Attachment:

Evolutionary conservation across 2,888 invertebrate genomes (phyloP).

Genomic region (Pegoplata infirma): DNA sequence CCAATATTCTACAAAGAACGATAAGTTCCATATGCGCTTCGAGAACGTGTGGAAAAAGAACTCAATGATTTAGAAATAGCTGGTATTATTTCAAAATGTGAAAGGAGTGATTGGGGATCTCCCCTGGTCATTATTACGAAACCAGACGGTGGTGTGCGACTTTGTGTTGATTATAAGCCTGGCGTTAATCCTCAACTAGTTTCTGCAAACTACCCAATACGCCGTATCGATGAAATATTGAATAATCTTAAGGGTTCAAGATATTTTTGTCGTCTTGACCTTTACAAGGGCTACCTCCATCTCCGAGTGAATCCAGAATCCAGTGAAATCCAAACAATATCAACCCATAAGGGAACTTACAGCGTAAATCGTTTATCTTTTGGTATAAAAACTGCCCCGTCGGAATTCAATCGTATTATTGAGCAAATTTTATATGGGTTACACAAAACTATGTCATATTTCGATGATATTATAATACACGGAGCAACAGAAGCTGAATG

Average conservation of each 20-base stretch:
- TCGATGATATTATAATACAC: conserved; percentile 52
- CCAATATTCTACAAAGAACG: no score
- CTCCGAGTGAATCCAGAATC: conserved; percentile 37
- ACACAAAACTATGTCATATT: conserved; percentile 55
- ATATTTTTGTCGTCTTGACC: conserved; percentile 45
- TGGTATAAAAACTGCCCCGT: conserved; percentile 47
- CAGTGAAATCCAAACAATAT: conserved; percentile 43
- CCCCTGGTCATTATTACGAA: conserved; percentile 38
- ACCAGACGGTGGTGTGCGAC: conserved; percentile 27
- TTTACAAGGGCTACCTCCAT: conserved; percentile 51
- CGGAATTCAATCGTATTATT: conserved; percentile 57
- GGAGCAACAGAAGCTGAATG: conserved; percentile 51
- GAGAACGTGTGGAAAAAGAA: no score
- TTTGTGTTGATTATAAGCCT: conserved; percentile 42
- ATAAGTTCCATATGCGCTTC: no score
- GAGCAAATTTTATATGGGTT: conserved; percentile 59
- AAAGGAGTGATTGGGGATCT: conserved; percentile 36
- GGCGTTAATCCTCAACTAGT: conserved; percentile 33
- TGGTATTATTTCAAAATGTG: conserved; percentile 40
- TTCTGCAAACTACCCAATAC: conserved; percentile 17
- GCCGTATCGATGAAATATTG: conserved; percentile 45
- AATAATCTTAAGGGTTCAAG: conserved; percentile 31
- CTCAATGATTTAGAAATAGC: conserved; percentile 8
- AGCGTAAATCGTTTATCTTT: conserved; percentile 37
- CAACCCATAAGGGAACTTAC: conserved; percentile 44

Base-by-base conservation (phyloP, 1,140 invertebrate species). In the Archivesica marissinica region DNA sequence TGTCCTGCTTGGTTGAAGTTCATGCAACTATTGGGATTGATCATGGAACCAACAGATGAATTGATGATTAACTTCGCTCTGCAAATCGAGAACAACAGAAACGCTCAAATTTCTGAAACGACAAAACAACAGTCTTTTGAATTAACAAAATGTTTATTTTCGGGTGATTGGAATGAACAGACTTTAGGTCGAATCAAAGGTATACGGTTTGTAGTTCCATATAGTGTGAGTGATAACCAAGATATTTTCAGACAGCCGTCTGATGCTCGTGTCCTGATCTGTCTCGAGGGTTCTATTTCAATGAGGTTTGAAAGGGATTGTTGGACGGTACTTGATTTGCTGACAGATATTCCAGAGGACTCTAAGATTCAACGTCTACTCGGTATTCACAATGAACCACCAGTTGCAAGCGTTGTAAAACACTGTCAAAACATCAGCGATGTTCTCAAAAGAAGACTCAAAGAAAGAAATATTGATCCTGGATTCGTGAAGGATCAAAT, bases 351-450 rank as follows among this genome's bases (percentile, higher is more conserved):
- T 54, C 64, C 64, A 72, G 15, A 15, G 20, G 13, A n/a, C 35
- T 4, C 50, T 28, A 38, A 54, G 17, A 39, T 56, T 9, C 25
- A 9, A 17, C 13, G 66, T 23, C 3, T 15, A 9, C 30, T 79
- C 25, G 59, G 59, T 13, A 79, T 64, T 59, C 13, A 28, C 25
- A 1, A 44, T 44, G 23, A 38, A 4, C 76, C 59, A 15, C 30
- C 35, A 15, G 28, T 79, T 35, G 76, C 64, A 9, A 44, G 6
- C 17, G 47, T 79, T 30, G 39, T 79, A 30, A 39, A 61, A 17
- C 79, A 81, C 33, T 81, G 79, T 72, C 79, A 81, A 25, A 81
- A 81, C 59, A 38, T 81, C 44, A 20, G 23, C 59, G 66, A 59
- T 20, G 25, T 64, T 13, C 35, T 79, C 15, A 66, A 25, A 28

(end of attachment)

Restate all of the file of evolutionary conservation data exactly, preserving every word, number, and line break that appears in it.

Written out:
Evolutionary conservation across 2,888 invertebrate genomes (phyloP).

Genomic region (Pegoplata infirma): DNA sequence CCAATATTCTACAAAGAACGATAAGTTCCATATGCGCTTCGAGAACGTGTGGAAAAAGAACTCAATGATTTAGAAATAGCTGGTATTATTTCAAAATGTGAAAGGAGTGATTGGGGATCTCCCCTGGTCATTATTACGAAACCAGACGGTGGTGTGCGACTTTGTGTTGATTATAAGCCTGGCGTTAATCCTCAACTAGTTTCTGCAAACTACCCAATACGCCGTATCGATGAAATATTGAATAATCTTAAGGGTTCAAGATATTTTTGTCGTCTTGACCTTTACAAGGGCTACCTCCATCTCCGAGTGAATCCAGAATCCAGTGAAATCCAAACAATATCAACCCATAAGGGAACTTACAGCGTAAATCGTTTATCTTTTGGTATAAAAACTGCCCCGTCGGAATTCAATCGTATTATTGAGCAAATTTTATATGGGTTACACAAAACTATGTCATATTTCGATGATATTATAATACACGGAGCAACAGAAGCTGAATG

Average conservation of each 20-base stretch:
- TCGATGATATTATAATACAC: conserved; percentile 52
- CCAATATTCTACAAAGAACG: no score
- CTCCGAGTGAATCCAGAATC: conserved; percentile 37
- ACACAAAACTATGTCATATT: conserved; percentile 55
- ATATTTTTGTCGTCTTGACC: conserved; percentile 45
- TGGTATAAAAACTGCCCCGT: conserved; percentile 47
- CAGTGAAATCCAAACAATAT: conserved; percentile 43
- CCCCTGGTCATTATTACGAA: conserved; percentile 38
- ACCAGACGGTGGTGTGCGAC: conserved; percentile 27
- TTTACAAGGGCTACCTCCAT: conserved; percentile 51
- CGGAATTCAATCGTATTATT: conserved; percentile 57
- GGAGCAACAGAAGCTGAATG: conserved; percentile 51
- GAGAACGTGTGGAAAAAGAA: no score
- TTTGTGTTGATTATAAGCCT: conserved; percentile 42
- ATAAGTTCCATATGCGCTTC: no score
- GAGCAAATTTTATATGGGTT: conserved; percentile 59
- AAAGGAGTGATTGGGGATCT: conserved; percentile 36
- GGCGTTAATCCTCAACTAGT: conserved; percentile 33
- TGGTATTATTTCAAAATGTG: conserved; percentile 40
- TTCTGCAAACTACCCAATAC: conserved; percentile 17
- GCCGTATCGATGAAATATTG: conserved; percentile 45
- AATAATCTTAAGGGTTCAAG: conserved; percentile 31
- CTCAATGATTTAGAAATAGC: conserved; percentile 8
- AGCGTAAATCGTTTATCTTT: conserved; percentile 37
- CAACCCATAAGGGAACTTAC: conserved; percentile 44

Base-by-base conservation (phyloP, 1,140 invertebrate species). In the Archivesica marissinica region DNA sequence TGTCCTGCTTGGTTGAAGTTCATGCAACTATTGGGATTGATCATGGAACCAACAGATGAATTGATGATTAACTTCGCTCTGCAAATCGAGAACAACAGAAACGCTCAAATTTCTGAAACGACAAAACAACAGTCTTTTGAATTAACAAAATGTTTATTTTCGGGTGATTGGAATGAACAGACTTTAGGTCGAATCAAAGGTATACGGTTTGTAGTTCCATATAGTGTGAGTGATAACCAAGATATTTTCAGACAGCCGTCTGATGCTCGTGTCCTGATCTGTCTCGAGGGTTCTATTTCAATGAGGTTTGAAAGGGATTGTTGGACGGTACTTGATTTGCTGACAGATATTCCAGAGGACTCTAAGATTCAACGTCTACTCGGTATTCACAATGAACCACCAGTTGCAAGCGTTGTAAAACACTGTCAAAACATCAGCGATGTTCTCAAAAGAAGACTCAAAGAAAGAAATATTGATCCTGGATTCGTGAAGGATCAAAT, bases 351-450 rank as follows among this genome's bases (percentile, higher is more conserved):
- T 54, C 64, C 64, A 72, G 15, A 15, G 20, G 13, A n/a, C 35
- T 4, C 50, T 28, A 38, A 54, G 17, A 39, T 56, T 9, C 25
- A 9, A 17, C 13, G 66, T 23, C 3, T 15, A 9, C 30, T 79
- C 25, G 59, G 59, T 13, A 79, T 64, T 59, C 13, A 28, C 25
- A 1, A 44, T 44, G 23, A 38, A 4, C 76, C 59, A 15, C 30
- C 35, A 15, G 28, T 79, T 35, G 76, C 64, A 9, A 44, G 6
- C 17, G 47, T 79, T 30, G 39, T 79, A 30, A 39, A 61, A 17
- C 79, A 81, C 33, T 81, G 79, T 72, C 79, A 81, A 25, A 81
- A 81, C 59, A 38, T 81, C 44, A 20, G 23, C 59, G 66, A 59
- T 20, G 25, T 64, T 13, C 35, T 79, C 15, A 66, A 25, A 28